Unlike mammals, the eight-limbed animals don’t thermoregulate, meaning they can’t maintain a consistent body temperature on their own. In the new study, after researchers placed octopuses in warmer and colder conditions, the creatures edited their RNA, a molecule that carries the instructions for making proteins from DNA. The researchers theorize that, since octopuses can’t thermoregulate, this process could guard against brain damage from changes in temperature, according to Scientific American’s Rachel Nuwer.
Researchers don’t know yet how this RNA editing affects how octopuses function. “What would be nice to see in future is what types of behaviours are affected by these different types of changes—their reaction speeds, their ability to camouflage,” Robyn Crook, a neurobiologist at San Francisco State University who didn’t work on the study, tells NPR’s Ari Daniel.
“This paper is just an extremely important first step to really understand more how [cephalopods] deal with the environment,” Michael Kuba, an ecologist at the University of Naples in Italy who wasn’t involved in the research, tells Live Science’s Kiley Price.
Octopuses, which are considered to be very intelligent, have abilities humans can only dream of, including changing their colour and texture to hide in their surroundings, regenerating lost limbs, and releasing black ink as a defence mechanism.
By editing RNA, they can also change what proteins they make. Less than 3 percent of human genes are affected by RNA editing sites, writes Popular Science’s Laura Baisas. In a 2017 study, some of the same researchers found that cephalopods extensively edit their RNA. Over 60 percent of the RNA inside cephalopod brains gets edited, per NPR.
“The beauty of RNA editing is that, on one hand, you change the genetic information and it’s quite fluid, and on the other hand, you will keep the DNA intact,” Eli Eisenberg, a co-author of the study and geneticist at Tel Aviv University in Israel, tells Live Science.
In the new study, the researchers looked at adult California two-spot octopuses in laboratory conditions. After allowing the octopuses to acclimate to the lab conditions for a few weeks, they gradually shifted the temperature of the water to about 55 degrees Fahrenheit for some of the octopuses and to about 72 degrees Celsius for others. The octopuses were then kept at the new temperatures for 10-12 days.
When they studied the octopuses’ RNA afterwards, the researchers found “astounding high levels” of editing, most of which was in the nervous system, Joshua Rosenthal, a co-author of the study and neurobiologist at the Marine Biology Laboratory, tells Science News’ Freda Kreier.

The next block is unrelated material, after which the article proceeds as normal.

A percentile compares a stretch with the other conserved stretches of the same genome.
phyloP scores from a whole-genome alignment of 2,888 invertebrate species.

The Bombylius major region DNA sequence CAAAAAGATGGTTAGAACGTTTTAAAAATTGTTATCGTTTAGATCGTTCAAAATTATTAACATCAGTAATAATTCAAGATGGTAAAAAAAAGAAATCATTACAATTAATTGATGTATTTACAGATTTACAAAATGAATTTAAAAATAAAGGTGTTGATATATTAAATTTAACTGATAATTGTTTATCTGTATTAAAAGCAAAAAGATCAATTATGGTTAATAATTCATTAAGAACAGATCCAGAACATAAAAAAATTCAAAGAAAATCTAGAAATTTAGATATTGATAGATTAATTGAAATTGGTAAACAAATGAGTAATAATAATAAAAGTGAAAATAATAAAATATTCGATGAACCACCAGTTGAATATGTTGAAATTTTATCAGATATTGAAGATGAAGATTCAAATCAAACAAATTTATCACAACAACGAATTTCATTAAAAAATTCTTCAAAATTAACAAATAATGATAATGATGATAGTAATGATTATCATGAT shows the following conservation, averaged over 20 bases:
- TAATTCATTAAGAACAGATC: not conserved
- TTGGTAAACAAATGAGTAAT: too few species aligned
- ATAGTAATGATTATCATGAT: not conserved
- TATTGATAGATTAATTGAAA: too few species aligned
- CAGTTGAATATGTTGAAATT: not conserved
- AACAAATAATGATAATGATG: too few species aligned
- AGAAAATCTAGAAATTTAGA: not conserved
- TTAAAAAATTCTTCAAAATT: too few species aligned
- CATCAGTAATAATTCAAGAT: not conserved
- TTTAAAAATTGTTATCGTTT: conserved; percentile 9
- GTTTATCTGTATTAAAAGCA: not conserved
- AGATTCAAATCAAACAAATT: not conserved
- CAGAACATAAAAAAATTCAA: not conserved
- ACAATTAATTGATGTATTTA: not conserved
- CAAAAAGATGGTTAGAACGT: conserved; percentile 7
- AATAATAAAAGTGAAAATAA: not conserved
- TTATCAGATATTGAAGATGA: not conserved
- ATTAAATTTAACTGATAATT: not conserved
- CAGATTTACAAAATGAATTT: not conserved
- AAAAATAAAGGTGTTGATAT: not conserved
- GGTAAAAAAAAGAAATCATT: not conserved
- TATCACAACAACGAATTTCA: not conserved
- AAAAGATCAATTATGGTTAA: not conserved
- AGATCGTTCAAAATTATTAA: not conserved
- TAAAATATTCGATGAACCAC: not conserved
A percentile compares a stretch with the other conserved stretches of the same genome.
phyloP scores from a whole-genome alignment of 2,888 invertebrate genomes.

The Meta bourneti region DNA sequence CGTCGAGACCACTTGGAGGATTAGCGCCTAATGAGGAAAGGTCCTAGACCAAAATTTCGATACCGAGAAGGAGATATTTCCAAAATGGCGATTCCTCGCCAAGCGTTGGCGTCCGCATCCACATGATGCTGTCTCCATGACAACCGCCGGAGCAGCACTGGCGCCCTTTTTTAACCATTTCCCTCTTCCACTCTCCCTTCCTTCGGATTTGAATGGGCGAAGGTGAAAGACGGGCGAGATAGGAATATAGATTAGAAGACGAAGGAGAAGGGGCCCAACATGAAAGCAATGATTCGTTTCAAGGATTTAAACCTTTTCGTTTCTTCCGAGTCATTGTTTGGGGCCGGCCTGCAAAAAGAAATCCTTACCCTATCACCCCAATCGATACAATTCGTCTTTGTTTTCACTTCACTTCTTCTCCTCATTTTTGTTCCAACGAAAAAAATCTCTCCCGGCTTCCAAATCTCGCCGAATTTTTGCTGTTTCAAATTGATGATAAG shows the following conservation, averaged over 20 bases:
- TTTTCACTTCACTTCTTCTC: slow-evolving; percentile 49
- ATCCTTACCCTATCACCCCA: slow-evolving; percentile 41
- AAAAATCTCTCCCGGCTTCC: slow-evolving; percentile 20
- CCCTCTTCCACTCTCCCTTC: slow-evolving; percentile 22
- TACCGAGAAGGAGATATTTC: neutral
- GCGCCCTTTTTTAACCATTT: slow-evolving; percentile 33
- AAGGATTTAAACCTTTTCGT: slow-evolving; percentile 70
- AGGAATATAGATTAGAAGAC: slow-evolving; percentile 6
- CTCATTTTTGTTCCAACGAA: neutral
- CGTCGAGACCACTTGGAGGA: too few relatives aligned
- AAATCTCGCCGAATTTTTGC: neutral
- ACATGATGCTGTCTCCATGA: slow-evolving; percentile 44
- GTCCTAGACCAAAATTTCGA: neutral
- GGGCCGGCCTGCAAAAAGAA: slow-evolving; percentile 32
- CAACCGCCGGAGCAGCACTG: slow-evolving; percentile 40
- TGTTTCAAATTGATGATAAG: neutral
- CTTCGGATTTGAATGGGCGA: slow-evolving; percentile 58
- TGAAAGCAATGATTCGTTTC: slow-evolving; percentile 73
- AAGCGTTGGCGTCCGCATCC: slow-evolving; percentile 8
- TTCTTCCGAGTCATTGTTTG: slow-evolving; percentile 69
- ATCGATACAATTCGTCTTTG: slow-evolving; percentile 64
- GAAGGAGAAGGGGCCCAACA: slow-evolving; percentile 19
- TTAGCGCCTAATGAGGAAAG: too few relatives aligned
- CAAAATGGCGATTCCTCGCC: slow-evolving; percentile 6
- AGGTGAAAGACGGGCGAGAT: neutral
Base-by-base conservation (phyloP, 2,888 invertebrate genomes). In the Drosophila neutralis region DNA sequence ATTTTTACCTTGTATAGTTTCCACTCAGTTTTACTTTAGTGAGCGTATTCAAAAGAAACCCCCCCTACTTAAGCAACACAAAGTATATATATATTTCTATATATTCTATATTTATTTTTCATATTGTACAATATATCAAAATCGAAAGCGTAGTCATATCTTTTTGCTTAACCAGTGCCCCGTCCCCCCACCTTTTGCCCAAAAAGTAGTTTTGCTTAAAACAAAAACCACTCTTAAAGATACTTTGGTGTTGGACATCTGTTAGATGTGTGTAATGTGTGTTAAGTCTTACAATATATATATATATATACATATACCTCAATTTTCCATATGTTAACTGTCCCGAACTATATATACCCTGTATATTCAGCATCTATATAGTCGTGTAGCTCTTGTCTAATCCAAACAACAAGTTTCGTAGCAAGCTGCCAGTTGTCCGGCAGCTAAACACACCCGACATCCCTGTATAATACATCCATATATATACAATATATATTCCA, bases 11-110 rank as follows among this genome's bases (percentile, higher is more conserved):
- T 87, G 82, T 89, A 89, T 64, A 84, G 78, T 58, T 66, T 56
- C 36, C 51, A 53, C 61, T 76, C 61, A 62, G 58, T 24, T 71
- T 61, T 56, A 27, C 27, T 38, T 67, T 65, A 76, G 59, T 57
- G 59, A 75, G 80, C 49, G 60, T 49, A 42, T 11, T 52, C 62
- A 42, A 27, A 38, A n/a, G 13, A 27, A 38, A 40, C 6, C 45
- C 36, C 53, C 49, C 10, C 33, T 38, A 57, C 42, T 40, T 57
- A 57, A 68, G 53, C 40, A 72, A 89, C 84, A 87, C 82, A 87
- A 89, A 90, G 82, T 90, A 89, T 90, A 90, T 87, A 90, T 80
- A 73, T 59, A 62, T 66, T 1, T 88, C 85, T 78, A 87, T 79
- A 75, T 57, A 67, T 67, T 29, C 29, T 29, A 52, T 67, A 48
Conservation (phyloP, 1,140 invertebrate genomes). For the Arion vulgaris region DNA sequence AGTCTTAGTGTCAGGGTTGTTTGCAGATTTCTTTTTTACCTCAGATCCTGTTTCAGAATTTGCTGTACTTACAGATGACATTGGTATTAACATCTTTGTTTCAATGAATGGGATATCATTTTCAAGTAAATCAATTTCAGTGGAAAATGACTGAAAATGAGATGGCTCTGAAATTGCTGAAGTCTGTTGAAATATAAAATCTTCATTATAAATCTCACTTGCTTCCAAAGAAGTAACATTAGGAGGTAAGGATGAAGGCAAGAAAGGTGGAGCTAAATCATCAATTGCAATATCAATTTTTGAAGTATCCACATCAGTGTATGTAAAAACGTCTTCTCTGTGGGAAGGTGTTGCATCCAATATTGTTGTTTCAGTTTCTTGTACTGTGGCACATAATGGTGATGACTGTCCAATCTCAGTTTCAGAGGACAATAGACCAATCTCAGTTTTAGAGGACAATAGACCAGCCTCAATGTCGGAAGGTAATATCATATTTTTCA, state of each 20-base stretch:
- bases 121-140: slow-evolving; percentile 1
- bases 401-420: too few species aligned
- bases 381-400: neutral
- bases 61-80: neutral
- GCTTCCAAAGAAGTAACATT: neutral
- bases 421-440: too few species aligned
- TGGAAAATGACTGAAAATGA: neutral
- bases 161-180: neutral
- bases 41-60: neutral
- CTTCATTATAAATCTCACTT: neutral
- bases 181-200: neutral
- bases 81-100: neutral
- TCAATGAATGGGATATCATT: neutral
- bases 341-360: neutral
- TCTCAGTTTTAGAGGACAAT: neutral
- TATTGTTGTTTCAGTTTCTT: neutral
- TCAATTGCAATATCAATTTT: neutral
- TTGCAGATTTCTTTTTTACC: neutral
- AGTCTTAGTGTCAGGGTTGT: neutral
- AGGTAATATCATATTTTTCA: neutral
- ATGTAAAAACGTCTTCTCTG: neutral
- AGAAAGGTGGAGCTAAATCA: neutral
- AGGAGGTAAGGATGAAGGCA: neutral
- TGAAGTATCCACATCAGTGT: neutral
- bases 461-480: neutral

Extensive edits had taken place, and they started within a matter of hours of the temperature changes. The researchers looked at around 60,000 places in the octopuses’ genomes where RNA is edited, and a third had changed, writes Scientific American. Most of the edited sites were more heavily edited for octopuses in the colder environment, Eisenberg tells Popular Science.
“We expected to see here and there a few sites that had changed, but no, this was something very global,” Eisenberg tells Scientific American.
The researchers got similar results when they studied members of the same species in the wild. They also studied how the editing might affect the functioning of two particular proteins. They found that the edits changed the proteins’ structures in a way that would affect their functioning, per Popular Science.
Heather Hundley, a biologist at Indiana University Bloomington who was not involved in the research, tells Scientific American that the new paper is “a true tour de force.”
“In the context outside of cephalopods, the main way to change the [protein] sequence and get a new kind of protein is through mutation and evolution,” Matthew Birk, a co-author of the study and biologist at St. Francis University, tells Popular Science. “That takes generations and hundreds and thousands of years, while this is days. That was very exciting.”
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Hidden World of Octopus Cities Shows We Must Leave These Sentient Creatures Alone
A recently proposed aquaculture octopus farm in the Canary Islands would raise 3,000 metric tons of octopus a year, which means almost 275,000 individual octopuses will be killed annually.
My research examines animal minds and ethics, and to me, the phrase “octopus culture” brings to mind Octopolis and Octlantis, two communities of wild octopuses in Jervis Bay, Australia.
In Octopolis, numerous octopuses share – and fight over – a few square meters of seabed. In these watery towns, octopuses form dominance hierarchies, and they’ve started developing new behaviours: male octopuses fight over territory and, perhaps, females by throwing debris at one another and boxing.
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Read more on Marine Life: Scientists Find 16 “Ultra-Black” Fish Species That Absorb 99.9% of Light
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